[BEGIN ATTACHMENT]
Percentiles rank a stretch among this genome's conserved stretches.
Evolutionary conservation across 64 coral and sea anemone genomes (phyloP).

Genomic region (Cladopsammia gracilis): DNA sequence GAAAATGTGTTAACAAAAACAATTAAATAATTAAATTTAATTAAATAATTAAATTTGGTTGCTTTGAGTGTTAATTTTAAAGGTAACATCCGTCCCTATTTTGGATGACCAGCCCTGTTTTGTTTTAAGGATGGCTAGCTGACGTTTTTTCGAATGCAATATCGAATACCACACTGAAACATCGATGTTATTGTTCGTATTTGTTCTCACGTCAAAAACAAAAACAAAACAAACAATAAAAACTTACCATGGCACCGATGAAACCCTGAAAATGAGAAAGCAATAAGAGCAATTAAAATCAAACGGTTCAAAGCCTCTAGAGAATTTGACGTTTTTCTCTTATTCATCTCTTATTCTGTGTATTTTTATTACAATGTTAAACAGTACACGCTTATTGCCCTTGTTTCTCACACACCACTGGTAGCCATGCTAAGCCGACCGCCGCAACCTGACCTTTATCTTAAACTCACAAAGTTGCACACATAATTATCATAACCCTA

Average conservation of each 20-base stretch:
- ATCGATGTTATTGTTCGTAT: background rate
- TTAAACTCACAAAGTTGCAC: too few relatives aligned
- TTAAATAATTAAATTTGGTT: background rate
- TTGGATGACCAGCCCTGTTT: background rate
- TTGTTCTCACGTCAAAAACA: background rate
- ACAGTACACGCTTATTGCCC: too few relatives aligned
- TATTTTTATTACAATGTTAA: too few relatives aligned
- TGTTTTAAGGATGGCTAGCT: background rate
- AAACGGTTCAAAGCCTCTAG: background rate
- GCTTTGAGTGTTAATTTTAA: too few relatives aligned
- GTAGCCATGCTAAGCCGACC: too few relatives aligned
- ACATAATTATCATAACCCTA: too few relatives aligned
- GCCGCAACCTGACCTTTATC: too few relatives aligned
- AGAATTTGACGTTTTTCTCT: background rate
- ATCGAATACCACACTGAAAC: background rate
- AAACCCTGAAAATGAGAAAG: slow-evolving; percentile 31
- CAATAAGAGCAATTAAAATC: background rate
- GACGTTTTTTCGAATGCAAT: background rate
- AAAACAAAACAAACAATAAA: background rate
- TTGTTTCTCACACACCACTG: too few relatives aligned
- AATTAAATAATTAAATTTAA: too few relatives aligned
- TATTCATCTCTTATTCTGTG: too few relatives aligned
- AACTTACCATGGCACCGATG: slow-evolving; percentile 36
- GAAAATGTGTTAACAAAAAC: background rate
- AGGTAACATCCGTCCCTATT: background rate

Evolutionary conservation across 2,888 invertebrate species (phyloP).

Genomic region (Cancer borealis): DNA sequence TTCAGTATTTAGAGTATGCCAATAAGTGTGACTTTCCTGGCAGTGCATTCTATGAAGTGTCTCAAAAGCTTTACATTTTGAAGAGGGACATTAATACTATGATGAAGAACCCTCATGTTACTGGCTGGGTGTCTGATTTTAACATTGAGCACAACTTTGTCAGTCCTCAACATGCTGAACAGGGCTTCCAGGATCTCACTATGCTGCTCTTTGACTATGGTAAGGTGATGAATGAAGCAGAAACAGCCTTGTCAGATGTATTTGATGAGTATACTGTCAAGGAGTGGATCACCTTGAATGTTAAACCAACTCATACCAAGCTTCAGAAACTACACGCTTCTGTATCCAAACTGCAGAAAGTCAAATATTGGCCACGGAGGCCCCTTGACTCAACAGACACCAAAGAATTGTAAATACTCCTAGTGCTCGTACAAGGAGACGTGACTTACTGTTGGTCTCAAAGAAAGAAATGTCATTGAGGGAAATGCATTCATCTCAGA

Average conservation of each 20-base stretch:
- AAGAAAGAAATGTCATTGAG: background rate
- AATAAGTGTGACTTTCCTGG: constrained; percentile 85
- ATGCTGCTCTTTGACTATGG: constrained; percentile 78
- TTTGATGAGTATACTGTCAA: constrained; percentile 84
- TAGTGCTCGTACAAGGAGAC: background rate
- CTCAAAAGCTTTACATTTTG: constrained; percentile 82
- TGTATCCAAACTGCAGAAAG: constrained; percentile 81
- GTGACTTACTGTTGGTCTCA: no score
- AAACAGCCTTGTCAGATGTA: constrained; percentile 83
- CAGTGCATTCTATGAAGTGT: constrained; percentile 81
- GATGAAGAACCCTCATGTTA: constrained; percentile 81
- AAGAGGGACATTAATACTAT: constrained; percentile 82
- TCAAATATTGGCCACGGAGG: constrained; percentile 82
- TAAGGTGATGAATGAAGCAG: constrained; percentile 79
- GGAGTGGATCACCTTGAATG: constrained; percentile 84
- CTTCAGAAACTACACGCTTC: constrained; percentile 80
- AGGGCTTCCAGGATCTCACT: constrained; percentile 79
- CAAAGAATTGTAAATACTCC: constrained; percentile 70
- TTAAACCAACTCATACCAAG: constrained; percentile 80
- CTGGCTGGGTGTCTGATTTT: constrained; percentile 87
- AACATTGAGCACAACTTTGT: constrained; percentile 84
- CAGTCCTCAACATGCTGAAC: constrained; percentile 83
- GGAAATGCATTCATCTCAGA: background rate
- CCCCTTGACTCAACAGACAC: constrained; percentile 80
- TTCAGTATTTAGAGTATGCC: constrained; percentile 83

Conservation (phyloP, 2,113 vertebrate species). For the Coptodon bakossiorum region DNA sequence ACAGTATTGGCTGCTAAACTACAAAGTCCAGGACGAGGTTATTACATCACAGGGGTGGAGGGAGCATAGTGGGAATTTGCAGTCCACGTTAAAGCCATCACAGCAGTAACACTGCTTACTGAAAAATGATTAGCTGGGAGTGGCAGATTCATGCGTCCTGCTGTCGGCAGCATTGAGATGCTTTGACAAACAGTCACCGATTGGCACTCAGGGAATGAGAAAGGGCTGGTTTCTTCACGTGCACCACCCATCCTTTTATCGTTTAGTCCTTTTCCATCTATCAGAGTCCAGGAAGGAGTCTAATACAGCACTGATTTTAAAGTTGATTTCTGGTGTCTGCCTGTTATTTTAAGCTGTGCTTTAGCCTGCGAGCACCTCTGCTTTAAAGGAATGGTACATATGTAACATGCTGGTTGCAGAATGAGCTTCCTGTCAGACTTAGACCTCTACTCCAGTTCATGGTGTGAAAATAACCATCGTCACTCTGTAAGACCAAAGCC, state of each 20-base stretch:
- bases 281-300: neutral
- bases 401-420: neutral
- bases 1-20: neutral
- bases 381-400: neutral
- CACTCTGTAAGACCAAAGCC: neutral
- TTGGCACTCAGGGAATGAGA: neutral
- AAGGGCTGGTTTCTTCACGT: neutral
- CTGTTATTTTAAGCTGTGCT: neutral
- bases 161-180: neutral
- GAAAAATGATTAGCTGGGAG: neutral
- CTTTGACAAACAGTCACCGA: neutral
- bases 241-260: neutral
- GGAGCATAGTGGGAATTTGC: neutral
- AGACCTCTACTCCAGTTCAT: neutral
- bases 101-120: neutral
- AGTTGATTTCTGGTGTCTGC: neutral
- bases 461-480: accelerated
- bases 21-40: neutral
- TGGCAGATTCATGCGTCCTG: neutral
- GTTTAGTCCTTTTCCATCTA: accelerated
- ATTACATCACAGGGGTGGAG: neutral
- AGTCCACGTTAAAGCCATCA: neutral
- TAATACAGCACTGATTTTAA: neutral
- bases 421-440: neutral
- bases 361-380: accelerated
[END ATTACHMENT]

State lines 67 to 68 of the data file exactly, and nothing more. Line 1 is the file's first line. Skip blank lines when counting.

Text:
- bases 161-180: neutral
- GAAAAATGATTAGCTGGGAG: neutral